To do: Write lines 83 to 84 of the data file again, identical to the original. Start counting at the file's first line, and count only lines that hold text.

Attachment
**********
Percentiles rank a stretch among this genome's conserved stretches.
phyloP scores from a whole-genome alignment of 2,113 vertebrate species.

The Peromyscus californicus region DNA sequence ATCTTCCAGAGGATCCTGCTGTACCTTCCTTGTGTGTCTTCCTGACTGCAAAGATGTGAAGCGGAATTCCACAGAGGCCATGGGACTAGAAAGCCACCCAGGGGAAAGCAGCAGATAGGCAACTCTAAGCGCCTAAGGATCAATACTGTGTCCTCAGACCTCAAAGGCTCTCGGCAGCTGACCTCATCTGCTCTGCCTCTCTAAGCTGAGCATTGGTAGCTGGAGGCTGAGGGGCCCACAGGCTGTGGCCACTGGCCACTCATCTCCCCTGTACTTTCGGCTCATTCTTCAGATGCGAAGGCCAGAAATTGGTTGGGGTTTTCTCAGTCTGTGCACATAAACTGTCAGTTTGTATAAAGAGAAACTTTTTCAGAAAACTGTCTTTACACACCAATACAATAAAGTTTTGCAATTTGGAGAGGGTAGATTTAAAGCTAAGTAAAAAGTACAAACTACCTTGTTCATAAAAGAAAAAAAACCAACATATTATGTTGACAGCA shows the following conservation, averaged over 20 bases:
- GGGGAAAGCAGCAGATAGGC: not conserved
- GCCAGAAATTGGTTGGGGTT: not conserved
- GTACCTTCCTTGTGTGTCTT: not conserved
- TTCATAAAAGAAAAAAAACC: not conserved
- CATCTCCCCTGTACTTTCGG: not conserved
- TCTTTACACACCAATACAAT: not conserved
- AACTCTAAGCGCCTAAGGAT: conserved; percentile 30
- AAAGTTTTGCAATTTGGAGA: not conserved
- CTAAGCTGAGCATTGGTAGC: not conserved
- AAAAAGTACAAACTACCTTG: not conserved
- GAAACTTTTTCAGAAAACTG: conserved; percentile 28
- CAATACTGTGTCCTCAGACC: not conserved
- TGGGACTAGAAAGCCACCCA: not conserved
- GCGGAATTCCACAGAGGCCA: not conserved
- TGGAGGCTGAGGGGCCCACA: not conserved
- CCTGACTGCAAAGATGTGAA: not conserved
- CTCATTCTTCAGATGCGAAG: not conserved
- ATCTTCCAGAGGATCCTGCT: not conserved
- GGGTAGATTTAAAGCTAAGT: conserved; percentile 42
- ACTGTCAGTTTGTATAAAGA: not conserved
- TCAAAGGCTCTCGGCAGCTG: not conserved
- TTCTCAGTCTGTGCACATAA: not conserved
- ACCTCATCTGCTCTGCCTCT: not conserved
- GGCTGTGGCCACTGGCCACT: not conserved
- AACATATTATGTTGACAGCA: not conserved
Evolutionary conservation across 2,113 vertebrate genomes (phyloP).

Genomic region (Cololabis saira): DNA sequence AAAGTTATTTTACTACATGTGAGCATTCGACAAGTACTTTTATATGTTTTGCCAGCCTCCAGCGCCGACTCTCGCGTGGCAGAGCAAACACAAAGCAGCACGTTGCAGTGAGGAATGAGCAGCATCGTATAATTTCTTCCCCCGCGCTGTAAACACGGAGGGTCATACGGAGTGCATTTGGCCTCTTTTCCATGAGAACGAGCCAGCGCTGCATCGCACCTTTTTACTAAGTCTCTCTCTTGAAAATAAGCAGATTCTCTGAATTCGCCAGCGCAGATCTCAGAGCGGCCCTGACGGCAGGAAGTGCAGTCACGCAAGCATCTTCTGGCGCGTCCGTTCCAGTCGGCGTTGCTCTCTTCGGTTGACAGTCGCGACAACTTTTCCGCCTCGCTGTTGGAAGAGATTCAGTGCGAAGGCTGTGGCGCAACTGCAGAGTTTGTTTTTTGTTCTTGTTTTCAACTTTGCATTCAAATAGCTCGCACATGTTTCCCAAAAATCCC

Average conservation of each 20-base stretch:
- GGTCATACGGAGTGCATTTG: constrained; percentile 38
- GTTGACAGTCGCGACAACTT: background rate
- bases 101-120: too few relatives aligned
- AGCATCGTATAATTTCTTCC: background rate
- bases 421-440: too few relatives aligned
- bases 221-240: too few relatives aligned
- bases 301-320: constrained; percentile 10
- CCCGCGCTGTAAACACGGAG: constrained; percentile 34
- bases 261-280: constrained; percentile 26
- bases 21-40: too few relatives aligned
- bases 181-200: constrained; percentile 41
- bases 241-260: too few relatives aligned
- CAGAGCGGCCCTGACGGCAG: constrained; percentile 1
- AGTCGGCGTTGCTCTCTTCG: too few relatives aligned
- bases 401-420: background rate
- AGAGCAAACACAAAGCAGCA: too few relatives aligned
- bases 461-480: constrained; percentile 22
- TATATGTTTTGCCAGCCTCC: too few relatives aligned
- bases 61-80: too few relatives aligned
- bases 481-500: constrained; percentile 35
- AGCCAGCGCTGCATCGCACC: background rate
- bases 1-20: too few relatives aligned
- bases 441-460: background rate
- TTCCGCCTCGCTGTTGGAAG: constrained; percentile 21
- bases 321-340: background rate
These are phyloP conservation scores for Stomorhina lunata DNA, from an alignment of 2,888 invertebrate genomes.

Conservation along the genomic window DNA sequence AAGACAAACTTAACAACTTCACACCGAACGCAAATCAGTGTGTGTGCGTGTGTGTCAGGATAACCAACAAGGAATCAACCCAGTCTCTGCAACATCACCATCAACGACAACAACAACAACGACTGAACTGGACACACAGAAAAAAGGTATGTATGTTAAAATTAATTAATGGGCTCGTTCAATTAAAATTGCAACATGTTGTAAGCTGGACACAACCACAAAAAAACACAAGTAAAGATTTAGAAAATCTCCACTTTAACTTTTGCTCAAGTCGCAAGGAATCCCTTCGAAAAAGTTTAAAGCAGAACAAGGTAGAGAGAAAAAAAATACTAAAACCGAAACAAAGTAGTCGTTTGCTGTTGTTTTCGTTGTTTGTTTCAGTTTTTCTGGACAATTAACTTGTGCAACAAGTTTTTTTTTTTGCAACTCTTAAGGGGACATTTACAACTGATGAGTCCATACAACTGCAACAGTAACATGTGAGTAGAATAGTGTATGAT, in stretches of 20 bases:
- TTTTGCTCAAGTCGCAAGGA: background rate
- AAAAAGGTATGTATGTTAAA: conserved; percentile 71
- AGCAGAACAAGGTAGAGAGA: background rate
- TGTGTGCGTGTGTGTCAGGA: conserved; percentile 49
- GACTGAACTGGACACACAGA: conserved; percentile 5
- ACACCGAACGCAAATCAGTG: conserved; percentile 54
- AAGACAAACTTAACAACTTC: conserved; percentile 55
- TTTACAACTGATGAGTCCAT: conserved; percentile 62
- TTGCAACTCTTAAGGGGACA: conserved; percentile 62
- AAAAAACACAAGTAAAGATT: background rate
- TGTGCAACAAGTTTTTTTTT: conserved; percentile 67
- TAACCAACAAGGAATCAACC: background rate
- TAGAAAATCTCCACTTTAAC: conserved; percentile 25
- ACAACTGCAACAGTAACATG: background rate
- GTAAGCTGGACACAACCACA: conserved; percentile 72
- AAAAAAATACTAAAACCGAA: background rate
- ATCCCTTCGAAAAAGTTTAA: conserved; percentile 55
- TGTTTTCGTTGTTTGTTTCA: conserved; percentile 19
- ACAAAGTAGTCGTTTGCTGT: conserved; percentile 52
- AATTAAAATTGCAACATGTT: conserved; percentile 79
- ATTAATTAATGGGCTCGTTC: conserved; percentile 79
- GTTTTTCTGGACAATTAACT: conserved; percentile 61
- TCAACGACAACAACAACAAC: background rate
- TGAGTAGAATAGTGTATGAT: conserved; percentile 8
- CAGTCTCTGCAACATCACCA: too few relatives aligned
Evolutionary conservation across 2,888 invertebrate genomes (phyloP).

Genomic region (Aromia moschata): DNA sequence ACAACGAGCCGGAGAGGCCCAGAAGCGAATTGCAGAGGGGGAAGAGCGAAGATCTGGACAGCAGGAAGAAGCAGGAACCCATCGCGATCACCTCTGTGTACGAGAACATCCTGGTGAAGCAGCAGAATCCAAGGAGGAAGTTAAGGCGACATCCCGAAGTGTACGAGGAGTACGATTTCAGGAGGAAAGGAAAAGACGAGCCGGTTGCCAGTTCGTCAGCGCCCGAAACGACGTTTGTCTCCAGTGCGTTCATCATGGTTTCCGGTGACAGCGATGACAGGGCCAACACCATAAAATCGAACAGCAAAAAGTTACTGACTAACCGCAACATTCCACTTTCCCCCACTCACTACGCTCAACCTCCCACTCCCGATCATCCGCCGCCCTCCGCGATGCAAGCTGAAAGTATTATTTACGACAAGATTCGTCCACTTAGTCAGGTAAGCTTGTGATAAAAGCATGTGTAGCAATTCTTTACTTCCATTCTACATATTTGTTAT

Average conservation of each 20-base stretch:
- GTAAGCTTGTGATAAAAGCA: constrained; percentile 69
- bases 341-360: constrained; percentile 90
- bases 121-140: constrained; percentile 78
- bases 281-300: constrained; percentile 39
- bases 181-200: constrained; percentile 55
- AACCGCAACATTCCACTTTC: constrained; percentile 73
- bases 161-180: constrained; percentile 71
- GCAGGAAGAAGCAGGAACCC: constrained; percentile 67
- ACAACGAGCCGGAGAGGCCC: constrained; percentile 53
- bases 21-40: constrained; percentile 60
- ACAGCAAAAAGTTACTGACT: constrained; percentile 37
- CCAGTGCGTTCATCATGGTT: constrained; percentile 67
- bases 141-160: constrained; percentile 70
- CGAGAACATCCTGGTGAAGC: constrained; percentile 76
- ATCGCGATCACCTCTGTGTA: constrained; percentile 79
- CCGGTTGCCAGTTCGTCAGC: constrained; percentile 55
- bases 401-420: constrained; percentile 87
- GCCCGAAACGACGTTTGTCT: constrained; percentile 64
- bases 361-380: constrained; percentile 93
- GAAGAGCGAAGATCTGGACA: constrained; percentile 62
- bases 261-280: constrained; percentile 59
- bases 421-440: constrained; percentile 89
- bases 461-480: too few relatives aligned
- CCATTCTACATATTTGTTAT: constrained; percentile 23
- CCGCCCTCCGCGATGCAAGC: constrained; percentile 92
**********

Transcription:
- CAGTCTCTGCAACATCACCA: too few relatives aligned
Evolutionary conservation across 2,888 invertebrate genomes (phyloP).